There’s no other play like the National Theatre of Scotland and Debbie Hannan’s production of the brutal and damning indictment of the care system, The Panopticon, on the Scottish stage right now. Adapted by Jenni Fagan from her 2012 novel of the same name, the play creates a space for the people left behind in the care system, following a remarkable teenager as she navigates what could be her final few weeks in a broken system that failed her, time and time again.
Fifteen-year-old Anais Hendricks (played with fierce perfection by Anna Russell-Martin) is running out of time. Sent to a semi-secure residential unit after allegedly putting a police officer in a coma, her future hangs by a literal thread. With her 16th birthday on the horizon, and the promise of an escape from care with it, Anais’ fate is as uncertain as her mysterious and lost past.
There’s a certain irony in a building like the titular Panopticon, where the inspection house at the centre watches residents at all times, whilst simultaneously turning a blind eye to the everyday desperation of the characters. It’s a fitting metaphor, hauntingly brought to life by Max Johns’s set design and Cat Bruce’s animations, projected onto the set by Lewis den Hertog. It twists and writhes, revealing the literal cracks in the system that so many children fall through. It pays tribute to the silent resilience of those in the care system, whilst criticising the stop gaps and protections unfit for purpose.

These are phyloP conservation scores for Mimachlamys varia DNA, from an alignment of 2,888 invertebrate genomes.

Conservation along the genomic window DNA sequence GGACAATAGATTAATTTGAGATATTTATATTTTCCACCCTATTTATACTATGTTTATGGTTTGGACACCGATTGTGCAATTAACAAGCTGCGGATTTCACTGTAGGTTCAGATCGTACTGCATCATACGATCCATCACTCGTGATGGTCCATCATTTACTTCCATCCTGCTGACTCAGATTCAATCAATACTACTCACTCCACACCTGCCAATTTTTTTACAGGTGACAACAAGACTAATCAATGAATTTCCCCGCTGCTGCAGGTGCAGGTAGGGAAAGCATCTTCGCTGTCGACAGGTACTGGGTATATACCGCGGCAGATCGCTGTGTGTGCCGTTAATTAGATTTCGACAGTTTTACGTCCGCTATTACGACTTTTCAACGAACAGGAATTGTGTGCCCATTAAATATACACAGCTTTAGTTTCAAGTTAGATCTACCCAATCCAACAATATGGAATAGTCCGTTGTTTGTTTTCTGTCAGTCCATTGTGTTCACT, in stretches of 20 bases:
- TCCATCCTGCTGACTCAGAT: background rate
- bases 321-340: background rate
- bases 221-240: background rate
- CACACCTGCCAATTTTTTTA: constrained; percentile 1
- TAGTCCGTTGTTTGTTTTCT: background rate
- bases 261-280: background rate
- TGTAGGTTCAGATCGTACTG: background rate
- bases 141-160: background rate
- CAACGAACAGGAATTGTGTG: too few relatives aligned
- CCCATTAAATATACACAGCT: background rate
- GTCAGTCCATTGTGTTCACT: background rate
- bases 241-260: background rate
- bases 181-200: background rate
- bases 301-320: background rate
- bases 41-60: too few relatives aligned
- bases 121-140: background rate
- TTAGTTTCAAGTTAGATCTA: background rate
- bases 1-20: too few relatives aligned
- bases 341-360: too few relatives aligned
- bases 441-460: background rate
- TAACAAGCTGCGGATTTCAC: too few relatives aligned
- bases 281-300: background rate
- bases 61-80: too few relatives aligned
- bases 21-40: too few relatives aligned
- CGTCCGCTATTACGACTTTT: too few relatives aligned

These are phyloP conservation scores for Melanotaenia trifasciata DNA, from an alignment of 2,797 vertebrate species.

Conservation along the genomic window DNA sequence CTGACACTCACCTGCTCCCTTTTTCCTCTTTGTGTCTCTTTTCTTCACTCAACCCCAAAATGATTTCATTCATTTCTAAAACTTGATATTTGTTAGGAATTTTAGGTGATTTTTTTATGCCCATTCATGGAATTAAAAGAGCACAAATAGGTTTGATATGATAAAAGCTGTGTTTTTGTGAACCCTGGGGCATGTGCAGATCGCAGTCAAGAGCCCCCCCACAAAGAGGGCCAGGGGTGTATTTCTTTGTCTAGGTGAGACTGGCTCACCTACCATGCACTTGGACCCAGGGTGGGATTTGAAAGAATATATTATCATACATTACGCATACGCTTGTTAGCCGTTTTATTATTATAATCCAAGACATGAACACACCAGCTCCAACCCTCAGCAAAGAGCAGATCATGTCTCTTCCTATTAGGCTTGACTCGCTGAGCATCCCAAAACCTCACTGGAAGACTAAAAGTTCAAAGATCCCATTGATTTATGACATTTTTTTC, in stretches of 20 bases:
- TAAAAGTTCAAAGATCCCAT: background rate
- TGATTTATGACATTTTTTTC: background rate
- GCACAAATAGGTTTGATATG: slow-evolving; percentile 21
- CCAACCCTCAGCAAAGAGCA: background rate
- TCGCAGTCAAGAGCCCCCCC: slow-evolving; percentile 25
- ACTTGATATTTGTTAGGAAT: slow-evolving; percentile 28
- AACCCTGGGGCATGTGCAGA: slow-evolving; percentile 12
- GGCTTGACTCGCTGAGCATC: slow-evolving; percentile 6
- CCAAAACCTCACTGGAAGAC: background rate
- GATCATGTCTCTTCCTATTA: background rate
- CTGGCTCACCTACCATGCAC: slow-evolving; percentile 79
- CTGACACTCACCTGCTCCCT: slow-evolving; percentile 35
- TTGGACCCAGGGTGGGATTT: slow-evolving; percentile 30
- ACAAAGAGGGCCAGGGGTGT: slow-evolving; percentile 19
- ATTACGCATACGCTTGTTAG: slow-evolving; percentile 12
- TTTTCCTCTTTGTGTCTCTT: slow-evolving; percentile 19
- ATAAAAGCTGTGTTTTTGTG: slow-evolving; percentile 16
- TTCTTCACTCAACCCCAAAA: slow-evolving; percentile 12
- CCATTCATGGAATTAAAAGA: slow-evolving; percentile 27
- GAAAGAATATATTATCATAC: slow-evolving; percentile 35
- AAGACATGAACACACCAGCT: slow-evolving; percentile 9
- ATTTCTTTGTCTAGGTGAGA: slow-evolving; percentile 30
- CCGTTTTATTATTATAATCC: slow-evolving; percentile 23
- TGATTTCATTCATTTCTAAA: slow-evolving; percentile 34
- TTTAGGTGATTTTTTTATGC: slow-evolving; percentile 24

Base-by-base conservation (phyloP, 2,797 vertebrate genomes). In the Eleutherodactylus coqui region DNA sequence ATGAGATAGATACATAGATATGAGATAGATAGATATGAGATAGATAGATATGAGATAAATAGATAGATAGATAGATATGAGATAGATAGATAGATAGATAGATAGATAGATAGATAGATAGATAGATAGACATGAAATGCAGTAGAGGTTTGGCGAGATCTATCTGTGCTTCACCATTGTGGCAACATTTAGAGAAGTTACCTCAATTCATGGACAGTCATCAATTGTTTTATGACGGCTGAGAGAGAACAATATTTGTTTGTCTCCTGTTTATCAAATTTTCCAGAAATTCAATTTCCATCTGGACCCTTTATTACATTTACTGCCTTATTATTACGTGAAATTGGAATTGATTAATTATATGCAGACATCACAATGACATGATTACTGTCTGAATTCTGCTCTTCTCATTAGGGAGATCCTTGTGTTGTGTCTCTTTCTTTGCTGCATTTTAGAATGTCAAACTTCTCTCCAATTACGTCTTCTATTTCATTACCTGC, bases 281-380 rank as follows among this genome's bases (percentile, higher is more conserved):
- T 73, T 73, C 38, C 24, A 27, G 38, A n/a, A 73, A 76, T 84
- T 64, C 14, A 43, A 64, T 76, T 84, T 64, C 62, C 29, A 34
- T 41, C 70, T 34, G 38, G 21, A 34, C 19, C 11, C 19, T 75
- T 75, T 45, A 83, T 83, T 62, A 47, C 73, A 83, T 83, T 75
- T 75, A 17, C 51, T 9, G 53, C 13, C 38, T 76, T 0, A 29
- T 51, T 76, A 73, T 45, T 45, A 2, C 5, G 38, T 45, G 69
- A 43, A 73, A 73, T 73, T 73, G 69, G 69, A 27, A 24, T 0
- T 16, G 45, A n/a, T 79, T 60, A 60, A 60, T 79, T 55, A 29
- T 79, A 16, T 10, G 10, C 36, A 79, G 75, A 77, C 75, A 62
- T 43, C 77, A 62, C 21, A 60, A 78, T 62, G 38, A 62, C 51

While the ensemble cast are strong, and Russell-Martin’s performance is as heart-breaking as it is empowering, certain elements of the show feel underdeveloped. Some scenes, such as a late-night poaching section, don’t translate well to the stage. Other incidents, meanwhile, including a gang rape and the disappearance of a resident, take place and then are barely mentioned again. Perhaps this is Fagan’s point; that these things happen within the system, and nothing is done because the people within that system are ignored or even suppressed. It’s a chilling thought.
However, for all its unrelenting energy and tragedy, The Panopticon is at its heart a hopeful play, bringing together characters who through life circumstances have found themselves in care. These voices and stories are so rarely heard on the stage, let alone the arts, which is why Fagan’s words are so remarkable. This piece has so much power and potential, and in order for this to be realised, it must be made more accessible to the people that need to see it most.